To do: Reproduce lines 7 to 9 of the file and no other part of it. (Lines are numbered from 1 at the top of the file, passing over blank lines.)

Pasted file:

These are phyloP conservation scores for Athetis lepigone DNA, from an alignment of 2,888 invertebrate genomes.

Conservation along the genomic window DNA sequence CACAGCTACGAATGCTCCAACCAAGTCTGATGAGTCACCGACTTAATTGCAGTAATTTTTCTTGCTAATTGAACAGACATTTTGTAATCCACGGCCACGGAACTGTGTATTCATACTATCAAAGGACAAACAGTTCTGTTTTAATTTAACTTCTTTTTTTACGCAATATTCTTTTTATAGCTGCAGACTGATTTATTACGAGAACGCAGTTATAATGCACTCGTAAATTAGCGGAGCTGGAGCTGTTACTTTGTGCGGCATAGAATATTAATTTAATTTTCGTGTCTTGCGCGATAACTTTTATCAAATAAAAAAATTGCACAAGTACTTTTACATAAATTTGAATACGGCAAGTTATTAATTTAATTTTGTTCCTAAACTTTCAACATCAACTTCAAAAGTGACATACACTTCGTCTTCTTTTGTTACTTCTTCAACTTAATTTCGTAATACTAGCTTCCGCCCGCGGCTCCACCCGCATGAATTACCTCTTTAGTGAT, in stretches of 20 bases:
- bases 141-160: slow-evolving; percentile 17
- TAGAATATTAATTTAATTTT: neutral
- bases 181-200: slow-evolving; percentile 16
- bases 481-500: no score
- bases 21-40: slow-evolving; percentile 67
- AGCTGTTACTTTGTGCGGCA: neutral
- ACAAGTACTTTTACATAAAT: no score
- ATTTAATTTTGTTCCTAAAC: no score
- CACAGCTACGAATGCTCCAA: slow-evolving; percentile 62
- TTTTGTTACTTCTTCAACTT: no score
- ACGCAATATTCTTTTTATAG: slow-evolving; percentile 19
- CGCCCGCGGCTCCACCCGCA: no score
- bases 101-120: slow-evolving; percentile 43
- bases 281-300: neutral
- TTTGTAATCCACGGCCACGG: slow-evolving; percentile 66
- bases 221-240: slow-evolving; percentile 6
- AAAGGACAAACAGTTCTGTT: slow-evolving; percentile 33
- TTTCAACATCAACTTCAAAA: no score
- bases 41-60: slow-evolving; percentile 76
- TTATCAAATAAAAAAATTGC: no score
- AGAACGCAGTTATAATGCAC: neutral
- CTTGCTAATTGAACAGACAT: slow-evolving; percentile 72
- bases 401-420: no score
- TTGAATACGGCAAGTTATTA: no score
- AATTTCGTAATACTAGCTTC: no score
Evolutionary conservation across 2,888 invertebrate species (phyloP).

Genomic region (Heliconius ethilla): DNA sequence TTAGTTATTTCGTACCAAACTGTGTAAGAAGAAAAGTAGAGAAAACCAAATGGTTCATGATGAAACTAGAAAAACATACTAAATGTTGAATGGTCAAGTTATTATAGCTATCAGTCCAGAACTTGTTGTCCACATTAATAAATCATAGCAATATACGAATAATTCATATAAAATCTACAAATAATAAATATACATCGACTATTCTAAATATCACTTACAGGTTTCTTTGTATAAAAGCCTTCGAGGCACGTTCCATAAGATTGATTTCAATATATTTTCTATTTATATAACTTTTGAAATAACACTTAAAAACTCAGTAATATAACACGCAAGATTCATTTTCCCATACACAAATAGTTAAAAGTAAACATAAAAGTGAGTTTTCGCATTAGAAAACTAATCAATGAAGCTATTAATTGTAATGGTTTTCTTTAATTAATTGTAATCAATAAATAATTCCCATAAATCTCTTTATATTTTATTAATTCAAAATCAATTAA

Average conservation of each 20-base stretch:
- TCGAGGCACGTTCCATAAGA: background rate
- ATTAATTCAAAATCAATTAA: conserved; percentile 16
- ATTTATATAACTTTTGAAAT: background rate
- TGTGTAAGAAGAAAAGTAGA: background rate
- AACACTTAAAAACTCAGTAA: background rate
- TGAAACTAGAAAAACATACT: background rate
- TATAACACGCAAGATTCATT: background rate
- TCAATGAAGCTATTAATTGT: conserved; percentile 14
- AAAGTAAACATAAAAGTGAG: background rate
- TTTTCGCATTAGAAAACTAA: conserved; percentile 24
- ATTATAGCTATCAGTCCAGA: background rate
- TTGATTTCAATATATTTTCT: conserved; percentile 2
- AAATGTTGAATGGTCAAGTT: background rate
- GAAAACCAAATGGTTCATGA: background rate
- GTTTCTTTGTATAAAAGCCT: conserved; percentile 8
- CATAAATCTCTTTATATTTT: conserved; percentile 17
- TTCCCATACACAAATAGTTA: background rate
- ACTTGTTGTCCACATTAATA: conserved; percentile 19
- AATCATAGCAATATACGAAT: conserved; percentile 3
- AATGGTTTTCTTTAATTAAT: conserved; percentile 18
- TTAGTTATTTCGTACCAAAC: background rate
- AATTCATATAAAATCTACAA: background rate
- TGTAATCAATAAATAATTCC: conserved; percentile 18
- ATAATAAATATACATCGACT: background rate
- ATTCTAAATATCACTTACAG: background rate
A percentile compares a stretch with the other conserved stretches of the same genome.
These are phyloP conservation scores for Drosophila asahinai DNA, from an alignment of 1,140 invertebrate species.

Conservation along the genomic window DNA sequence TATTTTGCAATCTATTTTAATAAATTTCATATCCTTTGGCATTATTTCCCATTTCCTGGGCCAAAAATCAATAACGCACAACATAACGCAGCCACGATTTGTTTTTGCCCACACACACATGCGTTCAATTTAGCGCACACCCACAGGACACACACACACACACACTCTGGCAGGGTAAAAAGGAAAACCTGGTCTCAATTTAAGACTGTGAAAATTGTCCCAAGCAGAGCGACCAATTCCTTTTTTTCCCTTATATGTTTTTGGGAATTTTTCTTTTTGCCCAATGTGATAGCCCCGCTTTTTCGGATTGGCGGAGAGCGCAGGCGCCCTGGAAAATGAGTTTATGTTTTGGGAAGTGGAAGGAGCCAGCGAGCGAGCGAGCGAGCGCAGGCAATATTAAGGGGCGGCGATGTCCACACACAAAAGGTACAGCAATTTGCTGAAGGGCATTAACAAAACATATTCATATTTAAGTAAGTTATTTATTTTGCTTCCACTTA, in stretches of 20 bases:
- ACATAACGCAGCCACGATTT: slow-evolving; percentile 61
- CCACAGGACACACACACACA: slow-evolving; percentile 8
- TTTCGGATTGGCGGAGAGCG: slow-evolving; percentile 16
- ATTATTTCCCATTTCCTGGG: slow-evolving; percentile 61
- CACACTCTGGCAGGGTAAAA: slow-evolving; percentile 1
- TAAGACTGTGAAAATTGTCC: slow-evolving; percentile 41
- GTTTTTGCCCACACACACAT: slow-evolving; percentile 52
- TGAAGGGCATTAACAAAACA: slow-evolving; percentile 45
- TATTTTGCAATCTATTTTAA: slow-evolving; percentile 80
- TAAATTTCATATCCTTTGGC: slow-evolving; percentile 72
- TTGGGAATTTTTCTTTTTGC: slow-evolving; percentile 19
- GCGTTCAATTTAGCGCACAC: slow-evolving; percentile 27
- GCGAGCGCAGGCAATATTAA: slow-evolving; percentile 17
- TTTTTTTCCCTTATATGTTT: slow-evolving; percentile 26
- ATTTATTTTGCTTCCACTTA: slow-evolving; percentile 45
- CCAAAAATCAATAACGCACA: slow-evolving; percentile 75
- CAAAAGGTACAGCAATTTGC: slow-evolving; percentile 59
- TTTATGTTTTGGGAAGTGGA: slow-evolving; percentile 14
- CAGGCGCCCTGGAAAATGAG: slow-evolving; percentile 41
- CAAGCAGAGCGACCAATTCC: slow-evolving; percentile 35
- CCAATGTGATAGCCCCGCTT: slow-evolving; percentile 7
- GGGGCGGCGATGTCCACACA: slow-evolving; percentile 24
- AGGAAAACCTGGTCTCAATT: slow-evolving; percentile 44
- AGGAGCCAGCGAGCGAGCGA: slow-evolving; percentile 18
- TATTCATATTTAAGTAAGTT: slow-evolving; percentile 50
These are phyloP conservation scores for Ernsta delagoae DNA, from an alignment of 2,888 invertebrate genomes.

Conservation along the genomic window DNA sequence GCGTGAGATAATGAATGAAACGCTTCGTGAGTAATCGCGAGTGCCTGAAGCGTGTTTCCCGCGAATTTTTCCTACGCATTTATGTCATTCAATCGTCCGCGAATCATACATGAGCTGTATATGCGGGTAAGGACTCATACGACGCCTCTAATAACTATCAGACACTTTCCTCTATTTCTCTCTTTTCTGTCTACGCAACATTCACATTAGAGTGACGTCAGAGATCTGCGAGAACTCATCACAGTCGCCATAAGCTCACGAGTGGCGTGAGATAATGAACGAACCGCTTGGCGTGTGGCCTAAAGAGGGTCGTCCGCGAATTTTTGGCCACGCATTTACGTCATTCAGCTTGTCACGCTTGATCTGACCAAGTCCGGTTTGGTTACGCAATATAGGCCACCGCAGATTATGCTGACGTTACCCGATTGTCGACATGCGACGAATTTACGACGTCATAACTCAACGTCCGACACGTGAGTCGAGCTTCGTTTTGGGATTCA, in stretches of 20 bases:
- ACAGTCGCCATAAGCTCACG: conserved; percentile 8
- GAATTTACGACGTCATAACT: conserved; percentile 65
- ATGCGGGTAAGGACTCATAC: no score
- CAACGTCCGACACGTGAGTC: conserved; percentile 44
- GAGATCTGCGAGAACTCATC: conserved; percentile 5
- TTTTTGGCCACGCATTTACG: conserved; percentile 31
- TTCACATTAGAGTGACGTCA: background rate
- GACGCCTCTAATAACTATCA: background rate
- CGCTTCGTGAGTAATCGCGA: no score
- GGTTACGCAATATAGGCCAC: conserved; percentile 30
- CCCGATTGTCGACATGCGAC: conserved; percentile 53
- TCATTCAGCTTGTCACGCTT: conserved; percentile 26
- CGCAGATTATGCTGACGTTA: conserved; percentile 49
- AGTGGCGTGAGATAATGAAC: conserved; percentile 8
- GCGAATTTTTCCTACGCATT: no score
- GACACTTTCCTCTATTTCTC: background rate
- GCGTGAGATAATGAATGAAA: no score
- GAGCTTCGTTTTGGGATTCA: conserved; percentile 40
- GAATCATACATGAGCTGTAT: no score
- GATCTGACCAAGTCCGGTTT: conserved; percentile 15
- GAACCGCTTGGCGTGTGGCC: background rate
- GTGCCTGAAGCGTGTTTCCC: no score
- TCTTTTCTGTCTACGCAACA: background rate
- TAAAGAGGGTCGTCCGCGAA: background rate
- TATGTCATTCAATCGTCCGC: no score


- bases 21-40: slow-evolving; percentile 67
- AGCTGTTACTTTGTGCGGCA: neutral
- ACAAGTACTTTTACATAAAT: no score